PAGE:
Founded by some of East Africa’s most exclusive mobile safari guides, Asilia manages a collection of understated, low-impact camps in rugged, game-rich locations with little tourism. The company’s Kwihala Camp sits on a hill near the bank of the Mwagusi Sand River in Tanzania’s Ruaha National Park, which is roughly the same size as South Africa’s Kruger National Park but gets barely one percent of the visitors due to the expense of small craft flights from Dar es Salaam or Arusha. The park has many giraffe and one of the largest elephant populations in Africa. Both species are frequent camp visitors, and with large buffalo herds, ten percent of Africa’s lion population, wild dogs, and cheetahs, the park is also known among safari aficionados for regular sightings of big cats on kills. The large, comfortable tents have wash basins, flush toilets, bucket showers, and solar-generated electricity, but don’t expect to spend much time indoors. The emphasis here is on long, superbly guided daily game drives with 5:30 a.m. wake-up calls, walks with armed rangers, and night drives. Asilia dismantles the camp during the rainy season, with the result that animals do not permanently associate the site with human infrastructure and continue grazing nearby when guests are present.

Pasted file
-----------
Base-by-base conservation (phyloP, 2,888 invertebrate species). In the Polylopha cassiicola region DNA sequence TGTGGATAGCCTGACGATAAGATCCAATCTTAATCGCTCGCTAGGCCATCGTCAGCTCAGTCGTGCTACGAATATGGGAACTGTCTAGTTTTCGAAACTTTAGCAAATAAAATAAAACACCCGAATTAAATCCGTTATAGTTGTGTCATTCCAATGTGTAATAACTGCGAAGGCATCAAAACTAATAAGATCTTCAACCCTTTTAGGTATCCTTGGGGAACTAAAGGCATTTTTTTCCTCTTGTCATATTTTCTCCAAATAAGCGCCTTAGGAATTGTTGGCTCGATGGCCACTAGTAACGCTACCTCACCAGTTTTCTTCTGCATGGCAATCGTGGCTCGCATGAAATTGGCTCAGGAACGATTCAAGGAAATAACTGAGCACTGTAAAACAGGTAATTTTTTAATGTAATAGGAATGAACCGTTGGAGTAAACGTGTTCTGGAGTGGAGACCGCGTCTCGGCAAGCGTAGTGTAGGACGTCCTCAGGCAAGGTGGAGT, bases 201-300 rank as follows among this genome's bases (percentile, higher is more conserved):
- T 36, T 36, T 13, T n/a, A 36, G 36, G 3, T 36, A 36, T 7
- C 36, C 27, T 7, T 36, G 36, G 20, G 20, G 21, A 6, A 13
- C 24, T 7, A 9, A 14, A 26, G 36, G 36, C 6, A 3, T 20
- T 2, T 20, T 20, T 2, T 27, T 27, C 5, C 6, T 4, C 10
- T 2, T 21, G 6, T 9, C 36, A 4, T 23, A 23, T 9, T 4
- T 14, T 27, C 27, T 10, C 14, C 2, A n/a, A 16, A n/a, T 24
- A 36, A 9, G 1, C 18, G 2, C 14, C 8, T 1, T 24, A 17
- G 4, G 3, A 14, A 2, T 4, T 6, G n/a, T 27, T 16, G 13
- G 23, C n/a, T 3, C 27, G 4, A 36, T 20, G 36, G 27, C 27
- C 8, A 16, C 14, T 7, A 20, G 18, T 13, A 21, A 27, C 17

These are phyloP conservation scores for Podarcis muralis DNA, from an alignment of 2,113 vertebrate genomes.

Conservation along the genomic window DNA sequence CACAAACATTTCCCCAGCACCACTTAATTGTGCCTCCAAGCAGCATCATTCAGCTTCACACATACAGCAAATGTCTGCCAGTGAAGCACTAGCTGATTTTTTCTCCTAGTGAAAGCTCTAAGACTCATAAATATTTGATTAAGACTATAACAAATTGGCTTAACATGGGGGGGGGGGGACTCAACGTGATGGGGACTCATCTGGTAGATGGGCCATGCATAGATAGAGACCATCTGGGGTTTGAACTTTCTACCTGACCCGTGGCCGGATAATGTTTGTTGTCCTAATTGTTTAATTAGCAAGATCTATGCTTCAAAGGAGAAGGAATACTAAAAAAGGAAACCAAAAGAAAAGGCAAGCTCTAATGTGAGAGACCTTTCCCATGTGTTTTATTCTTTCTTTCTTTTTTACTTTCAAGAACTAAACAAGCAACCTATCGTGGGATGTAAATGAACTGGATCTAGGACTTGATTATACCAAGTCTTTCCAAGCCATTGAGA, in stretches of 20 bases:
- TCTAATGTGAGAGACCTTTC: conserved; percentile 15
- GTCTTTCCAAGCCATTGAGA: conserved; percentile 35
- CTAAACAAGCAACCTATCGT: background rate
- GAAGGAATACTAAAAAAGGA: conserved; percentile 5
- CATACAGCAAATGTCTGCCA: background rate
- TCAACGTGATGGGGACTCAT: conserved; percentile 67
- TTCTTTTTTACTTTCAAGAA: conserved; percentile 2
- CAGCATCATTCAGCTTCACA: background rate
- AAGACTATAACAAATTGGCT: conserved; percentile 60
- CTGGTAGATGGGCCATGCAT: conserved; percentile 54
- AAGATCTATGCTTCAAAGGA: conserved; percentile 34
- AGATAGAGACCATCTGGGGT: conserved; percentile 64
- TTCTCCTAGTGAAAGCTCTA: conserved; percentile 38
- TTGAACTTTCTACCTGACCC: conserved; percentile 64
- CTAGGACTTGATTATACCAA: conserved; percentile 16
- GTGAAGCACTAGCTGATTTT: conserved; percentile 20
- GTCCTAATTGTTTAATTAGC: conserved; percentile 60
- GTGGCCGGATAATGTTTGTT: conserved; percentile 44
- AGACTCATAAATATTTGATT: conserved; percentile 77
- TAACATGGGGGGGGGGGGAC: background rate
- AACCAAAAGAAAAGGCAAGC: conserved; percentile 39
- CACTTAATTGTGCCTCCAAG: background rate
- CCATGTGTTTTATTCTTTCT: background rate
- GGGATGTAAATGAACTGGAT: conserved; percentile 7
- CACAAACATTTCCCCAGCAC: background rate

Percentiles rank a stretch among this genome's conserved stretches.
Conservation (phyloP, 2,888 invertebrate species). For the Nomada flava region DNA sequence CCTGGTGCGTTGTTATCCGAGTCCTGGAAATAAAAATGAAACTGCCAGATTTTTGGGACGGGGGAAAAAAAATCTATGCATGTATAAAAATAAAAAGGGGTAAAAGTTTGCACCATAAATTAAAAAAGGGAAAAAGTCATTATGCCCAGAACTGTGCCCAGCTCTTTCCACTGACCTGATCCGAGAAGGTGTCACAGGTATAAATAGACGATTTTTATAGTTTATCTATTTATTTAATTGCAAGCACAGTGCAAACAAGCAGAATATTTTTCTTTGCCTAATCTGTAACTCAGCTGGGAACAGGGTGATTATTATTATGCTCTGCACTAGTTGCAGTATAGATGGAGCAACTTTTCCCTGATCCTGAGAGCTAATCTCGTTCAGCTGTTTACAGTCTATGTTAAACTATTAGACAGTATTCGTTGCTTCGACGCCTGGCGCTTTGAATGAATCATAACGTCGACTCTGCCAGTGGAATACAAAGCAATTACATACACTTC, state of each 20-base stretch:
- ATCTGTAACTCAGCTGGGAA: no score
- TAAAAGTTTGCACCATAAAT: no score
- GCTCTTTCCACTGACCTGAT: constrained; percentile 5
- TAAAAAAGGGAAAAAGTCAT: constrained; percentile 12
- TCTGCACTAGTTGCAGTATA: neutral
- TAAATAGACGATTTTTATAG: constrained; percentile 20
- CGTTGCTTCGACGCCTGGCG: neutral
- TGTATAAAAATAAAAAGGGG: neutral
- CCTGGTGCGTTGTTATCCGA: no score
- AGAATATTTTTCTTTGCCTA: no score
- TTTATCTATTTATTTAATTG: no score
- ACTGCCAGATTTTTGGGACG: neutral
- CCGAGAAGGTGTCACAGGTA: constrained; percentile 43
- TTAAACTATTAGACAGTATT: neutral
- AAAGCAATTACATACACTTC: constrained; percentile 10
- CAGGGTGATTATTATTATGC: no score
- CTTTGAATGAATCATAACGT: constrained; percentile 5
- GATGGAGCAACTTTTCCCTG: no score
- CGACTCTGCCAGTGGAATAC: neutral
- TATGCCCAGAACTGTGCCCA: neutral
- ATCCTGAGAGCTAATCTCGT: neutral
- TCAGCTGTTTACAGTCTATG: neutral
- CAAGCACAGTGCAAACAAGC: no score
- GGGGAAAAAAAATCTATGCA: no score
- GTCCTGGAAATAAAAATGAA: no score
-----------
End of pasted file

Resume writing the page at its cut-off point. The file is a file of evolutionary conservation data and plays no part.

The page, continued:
By Susan Hack, AFAR Contributor
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